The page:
There’s currently a somber hush to the summer air that makes you think, “where are the birds?” Some long-distance migrators do start moving south as early as July, but most of the species you saw back in June loafing near parks and feeders should still be around. They may be hunkered down, conserving energy like any other animal or person on a stifling day. Some are probably nesting or finishing rearing their young, and don’t feel urgency to call attention to themselves through song.
That’s not to say that the skies are completely silent. In much of North America, birds continue to sing their territorial songs into late July or early August; so you may still hear a Northern Cardinal, Wood Thrush, or House Wren on the hottest days. These species will tamp down or pause their singing as they covertly attend to their young—but will start up again once their chicks have fledged, hoping to begin a new brood. This also exposes young birds to the languages and tunes they will need to emulate once they hit breeding age.
Other species may pipe up when it’s cooler, such as in early mornings or after a rain. You will be hard-pressed to hear a Northern Waterthrush or Canada Warbler beyond early July, but Red-eyed Vireos will persist with their unobtrusive cheerio, cheery song. In fact, they're among the most plentiful birds in North America, where they inhabit mostly broad-leaf woods in the Eastern United States and across southern Canada. (Other vireos such as Warbling and Bell's also continue singing until their pre-migration molt.) The long cicada-like trill of a Chipping Sparrow is another overlooked summer track in parks, farms, and open woods through most of the continent. And don’t forget the Gray Catbird, an abundant songster in gardens and shrubby woodland edges. You can pick up its deceptive kitty call throughout the day, or even run into a young bird mimicking a garble of sounds.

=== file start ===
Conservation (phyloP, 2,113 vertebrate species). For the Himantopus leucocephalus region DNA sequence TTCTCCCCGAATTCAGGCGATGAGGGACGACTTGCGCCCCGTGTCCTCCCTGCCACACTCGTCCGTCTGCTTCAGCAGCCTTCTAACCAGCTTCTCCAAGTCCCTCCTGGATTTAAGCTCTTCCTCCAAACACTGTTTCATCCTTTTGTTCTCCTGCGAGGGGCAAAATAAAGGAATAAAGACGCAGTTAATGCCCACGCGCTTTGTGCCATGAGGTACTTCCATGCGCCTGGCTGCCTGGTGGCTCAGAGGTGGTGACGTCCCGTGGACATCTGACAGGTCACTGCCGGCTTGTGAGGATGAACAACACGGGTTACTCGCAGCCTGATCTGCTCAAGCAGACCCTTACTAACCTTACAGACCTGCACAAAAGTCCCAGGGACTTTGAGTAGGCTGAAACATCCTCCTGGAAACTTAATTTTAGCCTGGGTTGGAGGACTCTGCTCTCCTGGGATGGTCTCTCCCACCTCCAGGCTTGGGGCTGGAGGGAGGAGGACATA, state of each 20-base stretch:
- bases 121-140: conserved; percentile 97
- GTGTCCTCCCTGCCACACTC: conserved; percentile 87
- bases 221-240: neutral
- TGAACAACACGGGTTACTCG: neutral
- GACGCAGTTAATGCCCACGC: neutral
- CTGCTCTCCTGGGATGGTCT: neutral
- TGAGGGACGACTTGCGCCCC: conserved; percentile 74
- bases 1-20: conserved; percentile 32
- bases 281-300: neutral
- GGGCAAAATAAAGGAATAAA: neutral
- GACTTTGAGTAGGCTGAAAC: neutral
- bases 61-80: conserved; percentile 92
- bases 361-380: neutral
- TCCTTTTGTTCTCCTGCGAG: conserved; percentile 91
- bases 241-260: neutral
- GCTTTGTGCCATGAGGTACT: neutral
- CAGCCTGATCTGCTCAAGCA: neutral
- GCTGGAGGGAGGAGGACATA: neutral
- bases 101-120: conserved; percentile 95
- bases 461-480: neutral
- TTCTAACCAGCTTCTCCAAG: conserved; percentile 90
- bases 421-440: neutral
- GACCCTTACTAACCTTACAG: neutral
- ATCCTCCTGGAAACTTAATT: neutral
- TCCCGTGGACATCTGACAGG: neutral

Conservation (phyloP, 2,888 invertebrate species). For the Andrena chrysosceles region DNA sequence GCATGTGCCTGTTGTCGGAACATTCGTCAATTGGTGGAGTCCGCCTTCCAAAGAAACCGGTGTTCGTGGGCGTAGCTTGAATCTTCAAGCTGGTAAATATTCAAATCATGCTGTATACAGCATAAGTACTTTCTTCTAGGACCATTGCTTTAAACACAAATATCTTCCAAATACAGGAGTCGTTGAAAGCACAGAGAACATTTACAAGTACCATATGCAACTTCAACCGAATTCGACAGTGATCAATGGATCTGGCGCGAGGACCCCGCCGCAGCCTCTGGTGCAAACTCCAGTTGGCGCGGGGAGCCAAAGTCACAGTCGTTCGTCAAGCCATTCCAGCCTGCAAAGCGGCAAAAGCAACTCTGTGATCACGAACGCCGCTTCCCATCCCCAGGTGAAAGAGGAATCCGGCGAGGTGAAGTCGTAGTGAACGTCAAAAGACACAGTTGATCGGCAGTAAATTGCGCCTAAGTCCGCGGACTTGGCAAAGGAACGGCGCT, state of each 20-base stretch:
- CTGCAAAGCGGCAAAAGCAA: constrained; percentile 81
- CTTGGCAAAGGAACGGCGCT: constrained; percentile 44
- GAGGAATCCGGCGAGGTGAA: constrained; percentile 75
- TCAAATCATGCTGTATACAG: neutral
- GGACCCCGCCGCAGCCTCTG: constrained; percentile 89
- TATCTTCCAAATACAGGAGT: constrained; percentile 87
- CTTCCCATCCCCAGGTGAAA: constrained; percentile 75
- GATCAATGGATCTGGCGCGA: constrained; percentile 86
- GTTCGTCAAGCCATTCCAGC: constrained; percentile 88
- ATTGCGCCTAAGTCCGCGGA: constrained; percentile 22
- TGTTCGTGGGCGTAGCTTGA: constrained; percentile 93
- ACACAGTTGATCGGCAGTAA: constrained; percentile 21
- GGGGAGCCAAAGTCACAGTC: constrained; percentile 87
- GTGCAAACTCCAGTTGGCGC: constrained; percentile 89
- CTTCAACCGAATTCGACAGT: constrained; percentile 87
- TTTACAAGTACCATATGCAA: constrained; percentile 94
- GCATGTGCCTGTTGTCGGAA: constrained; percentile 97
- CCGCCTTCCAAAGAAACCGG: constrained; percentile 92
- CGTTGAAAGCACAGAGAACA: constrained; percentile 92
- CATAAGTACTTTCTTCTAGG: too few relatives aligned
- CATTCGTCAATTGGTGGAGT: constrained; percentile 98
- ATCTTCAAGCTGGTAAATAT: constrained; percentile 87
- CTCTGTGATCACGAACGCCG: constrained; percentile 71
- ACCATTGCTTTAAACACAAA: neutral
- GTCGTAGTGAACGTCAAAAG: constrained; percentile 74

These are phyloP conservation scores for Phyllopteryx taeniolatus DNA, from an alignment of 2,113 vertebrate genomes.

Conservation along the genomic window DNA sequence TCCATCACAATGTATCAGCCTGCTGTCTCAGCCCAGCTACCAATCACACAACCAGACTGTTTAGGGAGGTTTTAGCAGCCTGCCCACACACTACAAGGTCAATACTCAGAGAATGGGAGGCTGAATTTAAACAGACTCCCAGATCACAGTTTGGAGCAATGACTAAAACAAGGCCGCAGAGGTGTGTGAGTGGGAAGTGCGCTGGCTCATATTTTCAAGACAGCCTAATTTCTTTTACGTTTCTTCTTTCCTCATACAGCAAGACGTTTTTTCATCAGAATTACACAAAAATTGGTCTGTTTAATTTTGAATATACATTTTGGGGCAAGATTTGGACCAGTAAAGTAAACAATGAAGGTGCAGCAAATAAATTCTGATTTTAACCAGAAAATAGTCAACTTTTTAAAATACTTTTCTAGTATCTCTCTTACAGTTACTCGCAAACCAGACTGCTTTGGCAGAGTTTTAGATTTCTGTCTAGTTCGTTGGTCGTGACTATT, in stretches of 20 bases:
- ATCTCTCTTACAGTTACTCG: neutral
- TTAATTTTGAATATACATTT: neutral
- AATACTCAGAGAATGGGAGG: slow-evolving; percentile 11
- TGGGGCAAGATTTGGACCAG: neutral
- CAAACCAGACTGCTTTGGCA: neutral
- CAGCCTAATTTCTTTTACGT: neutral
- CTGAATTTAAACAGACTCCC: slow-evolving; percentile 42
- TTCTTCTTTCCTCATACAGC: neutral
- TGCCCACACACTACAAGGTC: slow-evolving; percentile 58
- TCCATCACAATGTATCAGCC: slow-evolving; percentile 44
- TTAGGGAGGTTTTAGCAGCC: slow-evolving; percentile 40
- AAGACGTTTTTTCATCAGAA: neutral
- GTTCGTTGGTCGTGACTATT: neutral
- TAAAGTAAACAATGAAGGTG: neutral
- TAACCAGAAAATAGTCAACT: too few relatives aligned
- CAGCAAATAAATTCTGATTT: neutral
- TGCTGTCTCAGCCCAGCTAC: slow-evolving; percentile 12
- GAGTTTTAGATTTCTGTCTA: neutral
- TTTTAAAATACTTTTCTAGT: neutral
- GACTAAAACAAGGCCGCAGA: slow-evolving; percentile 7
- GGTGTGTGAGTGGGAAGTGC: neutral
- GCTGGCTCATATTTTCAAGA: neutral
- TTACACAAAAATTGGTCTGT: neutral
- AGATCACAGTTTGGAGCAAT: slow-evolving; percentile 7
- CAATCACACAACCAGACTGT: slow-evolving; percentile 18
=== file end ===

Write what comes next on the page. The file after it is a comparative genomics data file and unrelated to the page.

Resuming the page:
Believe it or not, some birds even prefer the hottest days of the year over all others to warble. These include the musically and visually striking goldfinches: the widespread American Goldfinch and the Lesser Goldfinch of Western states. July, August, and September days are often filled with their bright, musical twitters as they fly over fields and suburban yards, looking for just-emerged thistle seeds to feed to their young.
Out of the fields and into the forest, you may experience the cry of a lonely Eastern Wood-Pewee. It’s simple, eponymous pee-wee! is unforgettable, as is the buzzier sound of the Western Wood-Pewee. Fortunately for us, these otherwise drab flycatchers continue to call their name until they finally take their tropical departure in September and October.
Of course, not all birds make sounds that fit into the melodic, complex category of “songs.” Gregarious species like swifts, swallows, jays, crows, and waterfowl use other vocalizations to signal to each other in daily interactions. The songs of Veeries, Hermit Thrushes, Swainson’s Thrushes, and Wood Thrushes—some of the most beautiful music of any land—fade in August, but they still make frequent contact calls around dawn and dusk. These include the loud wit wit wit wit of the Wood Thrush, the froggy peep of the Swainson’s Thrush, and the harsh veer of the Veery. It helps to learn to recognize these less charismatic notes when the chatter of other birds subsides in the summer woods.
As your body wilts in the harshness of the season, it’s good to keep the senses sharp by paying attention to the birds around, even if they themselves don’t want to be found.